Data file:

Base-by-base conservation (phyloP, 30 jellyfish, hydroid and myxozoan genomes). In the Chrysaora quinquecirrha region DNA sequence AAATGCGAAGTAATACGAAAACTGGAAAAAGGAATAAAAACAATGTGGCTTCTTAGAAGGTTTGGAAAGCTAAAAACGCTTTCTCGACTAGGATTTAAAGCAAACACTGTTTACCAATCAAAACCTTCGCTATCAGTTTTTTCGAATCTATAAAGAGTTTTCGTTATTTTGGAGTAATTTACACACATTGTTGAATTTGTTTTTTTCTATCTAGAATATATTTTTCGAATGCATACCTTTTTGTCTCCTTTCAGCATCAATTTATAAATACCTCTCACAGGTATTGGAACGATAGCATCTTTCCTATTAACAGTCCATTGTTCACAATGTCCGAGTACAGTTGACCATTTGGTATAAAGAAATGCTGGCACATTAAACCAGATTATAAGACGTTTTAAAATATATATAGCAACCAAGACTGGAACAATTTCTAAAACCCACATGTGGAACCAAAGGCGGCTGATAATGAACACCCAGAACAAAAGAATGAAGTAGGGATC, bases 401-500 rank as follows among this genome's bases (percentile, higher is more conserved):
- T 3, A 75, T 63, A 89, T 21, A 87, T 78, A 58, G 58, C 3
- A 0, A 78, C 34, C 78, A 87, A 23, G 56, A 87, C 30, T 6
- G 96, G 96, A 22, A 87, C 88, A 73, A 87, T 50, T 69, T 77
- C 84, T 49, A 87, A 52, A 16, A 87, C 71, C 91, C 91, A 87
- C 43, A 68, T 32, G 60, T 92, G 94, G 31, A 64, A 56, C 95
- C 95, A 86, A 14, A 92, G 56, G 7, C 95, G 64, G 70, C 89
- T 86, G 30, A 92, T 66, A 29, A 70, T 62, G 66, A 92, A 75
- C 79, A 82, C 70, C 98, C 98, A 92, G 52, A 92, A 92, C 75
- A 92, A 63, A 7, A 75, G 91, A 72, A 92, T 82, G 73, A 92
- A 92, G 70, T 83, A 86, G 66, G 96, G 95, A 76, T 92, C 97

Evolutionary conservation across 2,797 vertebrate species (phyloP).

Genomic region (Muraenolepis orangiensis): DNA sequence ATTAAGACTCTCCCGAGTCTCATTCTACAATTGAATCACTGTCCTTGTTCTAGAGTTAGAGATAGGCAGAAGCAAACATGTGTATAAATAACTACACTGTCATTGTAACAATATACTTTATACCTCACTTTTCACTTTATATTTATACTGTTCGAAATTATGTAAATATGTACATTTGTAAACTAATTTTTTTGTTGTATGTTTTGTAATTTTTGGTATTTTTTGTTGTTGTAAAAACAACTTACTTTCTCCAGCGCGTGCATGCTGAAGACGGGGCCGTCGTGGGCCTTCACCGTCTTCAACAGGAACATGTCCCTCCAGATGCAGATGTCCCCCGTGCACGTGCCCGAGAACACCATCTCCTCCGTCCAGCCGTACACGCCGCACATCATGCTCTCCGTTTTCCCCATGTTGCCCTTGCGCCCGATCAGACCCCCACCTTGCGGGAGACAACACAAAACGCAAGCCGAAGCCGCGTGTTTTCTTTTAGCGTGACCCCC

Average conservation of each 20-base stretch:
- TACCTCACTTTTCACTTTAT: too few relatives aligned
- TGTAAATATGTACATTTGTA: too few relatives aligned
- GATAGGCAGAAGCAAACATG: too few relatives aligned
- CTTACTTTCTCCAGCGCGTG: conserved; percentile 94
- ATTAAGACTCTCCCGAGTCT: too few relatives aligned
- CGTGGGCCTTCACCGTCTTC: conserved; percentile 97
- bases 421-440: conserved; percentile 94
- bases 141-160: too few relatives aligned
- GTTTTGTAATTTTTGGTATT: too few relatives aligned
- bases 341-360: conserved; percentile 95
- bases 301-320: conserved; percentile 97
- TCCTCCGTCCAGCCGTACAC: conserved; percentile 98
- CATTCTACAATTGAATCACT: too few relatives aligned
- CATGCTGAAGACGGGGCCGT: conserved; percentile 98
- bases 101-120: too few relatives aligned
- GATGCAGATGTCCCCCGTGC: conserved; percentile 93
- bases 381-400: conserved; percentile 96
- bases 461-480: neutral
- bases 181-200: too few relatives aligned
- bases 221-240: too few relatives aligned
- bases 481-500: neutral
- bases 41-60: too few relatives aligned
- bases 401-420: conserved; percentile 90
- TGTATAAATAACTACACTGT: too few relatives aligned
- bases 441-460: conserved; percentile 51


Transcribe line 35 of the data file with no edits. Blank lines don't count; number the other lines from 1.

- bases 481-500: neutral